1. Independent Brands Showing Up In Boxes
The most hated trend in the independent garden center industry is watching once-exclusive brands show up on the shelves at Home Depot, Lowe’s and other mass merchants. The trend has accelerated since the beginning of the Great Recession, when suppliers’ bankers began putting pressure on them to improve their finances. And it looks like it will continue for the foreseeable future.
2. Mass Merchants Getting Stronger
Home Depot and Lowe’s are here to stay and getting better at selling plants every year. You might think this item should be No. 1 on the list, however, the fact that big boxes are flourishing doesn’t seem to raise garden retailers’ ire quite as much as seeing them get access to formerly independent-exclusive products.
3. Fairy Gardening
Many plant lovers shudder when they hear the term “fairy gardening.” Some are quick to correct the speaker, saying it’s actually miniature gardening. Others just despise associating fairies with something they are so passionate about, feeling the term cheapens it. But bone-deep retailers love the category and the strong margins that come with it.
4. Painted Poinsettias
White poinsettias festooned with glitter and dyes were all the rage a couple years ago. Some painted poinsettias were attractive, others a muddy blend of colors almost hidden by a crust of glitter. Consumers loved them, though, giving a struggling plant a multi-year boost in sales. European countries saw similar success with painted heather and other bedding plants. So this trend may not be gone, just waiting for another plant to help it take off again.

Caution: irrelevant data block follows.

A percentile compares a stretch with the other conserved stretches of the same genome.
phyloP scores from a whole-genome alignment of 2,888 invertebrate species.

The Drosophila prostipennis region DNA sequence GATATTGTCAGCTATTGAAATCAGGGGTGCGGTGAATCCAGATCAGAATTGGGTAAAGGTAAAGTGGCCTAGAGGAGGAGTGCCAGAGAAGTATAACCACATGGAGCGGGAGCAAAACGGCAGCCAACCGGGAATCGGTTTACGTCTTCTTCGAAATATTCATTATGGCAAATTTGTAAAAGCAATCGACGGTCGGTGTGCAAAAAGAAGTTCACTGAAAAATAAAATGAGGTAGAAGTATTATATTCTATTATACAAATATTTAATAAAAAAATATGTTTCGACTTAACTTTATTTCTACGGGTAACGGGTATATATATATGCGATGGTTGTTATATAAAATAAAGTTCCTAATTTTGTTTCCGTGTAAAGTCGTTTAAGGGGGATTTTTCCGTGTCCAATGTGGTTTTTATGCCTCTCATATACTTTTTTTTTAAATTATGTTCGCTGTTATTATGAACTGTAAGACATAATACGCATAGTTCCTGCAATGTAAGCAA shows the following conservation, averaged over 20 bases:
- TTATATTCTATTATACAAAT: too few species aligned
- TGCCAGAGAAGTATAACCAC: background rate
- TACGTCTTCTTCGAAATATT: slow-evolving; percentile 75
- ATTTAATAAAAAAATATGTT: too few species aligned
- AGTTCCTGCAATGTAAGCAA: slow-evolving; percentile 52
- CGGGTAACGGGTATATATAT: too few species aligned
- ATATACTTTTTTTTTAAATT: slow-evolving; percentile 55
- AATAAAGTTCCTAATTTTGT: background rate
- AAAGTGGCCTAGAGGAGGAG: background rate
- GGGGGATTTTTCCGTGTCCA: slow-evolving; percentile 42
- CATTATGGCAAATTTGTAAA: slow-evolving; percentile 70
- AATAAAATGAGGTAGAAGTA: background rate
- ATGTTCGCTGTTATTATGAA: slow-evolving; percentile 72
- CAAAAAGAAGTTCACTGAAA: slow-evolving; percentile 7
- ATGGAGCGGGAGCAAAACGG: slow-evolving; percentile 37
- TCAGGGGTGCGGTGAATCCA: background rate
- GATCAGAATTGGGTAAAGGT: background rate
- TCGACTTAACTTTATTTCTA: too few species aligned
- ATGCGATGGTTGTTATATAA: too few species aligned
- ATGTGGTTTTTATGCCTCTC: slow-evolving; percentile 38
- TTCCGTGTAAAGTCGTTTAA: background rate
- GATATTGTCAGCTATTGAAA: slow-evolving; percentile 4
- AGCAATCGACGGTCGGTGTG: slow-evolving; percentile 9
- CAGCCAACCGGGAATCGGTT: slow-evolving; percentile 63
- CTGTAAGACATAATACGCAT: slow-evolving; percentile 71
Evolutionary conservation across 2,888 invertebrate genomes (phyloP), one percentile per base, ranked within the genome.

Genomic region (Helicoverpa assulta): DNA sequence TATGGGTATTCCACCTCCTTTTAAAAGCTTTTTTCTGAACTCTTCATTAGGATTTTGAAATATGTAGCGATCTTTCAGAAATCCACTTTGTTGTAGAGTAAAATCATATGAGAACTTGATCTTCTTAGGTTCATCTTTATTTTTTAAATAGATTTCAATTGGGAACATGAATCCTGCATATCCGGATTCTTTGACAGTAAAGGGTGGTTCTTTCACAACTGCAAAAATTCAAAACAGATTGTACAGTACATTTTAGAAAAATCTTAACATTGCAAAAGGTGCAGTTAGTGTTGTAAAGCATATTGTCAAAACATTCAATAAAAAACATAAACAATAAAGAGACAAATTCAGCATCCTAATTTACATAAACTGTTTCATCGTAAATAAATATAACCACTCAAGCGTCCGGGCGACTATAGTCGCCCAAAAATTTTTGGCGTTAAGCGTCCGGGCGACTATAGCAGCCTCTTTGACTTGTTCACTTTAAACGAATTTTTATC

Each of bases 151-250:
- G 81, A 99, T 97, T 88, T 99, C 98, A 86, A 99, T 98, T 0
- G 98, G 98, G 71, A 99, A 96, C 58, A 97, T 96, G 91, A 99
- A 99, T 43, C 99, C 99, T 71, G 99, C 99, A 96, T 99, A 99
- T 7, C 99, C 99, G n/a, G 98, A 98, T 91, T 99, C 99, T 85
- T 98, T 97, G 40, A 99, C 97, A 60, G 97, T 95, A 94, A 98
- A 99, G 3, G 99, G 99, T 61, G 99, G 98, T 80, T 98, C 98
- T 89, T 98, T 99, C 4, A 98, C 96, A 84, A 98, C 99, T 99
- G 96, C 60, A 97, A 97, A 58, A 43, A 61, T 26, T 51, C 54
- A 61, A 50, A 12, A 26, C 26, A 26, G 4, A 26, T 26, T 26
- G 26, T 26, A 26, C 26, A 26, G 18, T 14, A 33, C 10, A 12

5. Dyed-Blue Orchids
This is another trend that consumers adored but left many industry insiders cold. How many times did you hear horticulturalists complain that blue orchids would not rebloom blue? But the reality is that the consumers who love them contiue to buy each new color that’s introduced.
When sustainability first became a trend, everyone wanted a piece of the movement’s popularity. Even cigarettes corporations would use green buzzwords like “low carbon footprint” to give their product a wash of green.
7. Gen Y Getting Too Much Attention
You’ll hear a lot of retailers complain at industry events when yet another keynote speaker talks about how different Gen X and Gen Y are from Baby Boomers. The reality, however, is that the younger generations will make or break garden centers in the coming years.
8. Breeding For Color Only
Breeders have a history of chasing certain colored plants, like yellow echinaceas. Consumers sometimes go crazy for a must-have shade for all plants, be it black or chartreuse. A lot of poorly performing plants resulted.
9. Overusing PGRs
It seems like growers fell in love with growth regulators over the past decade. Plants arrive in the garden center looking perfect, but once away from the controlled greenhouse environment, they began to revert to their genetic norms. And retailers got the blame.
10. Colored Mulch
Bright red or blue beds were a hot trend that has faded away. Some garden centers got innovative and offered mulch in local school colors. The problem was that the color effect was difficult to maintain in the landscape. Retailers who grudgingly gave shelf space to the product were relieved once consumer demand faded.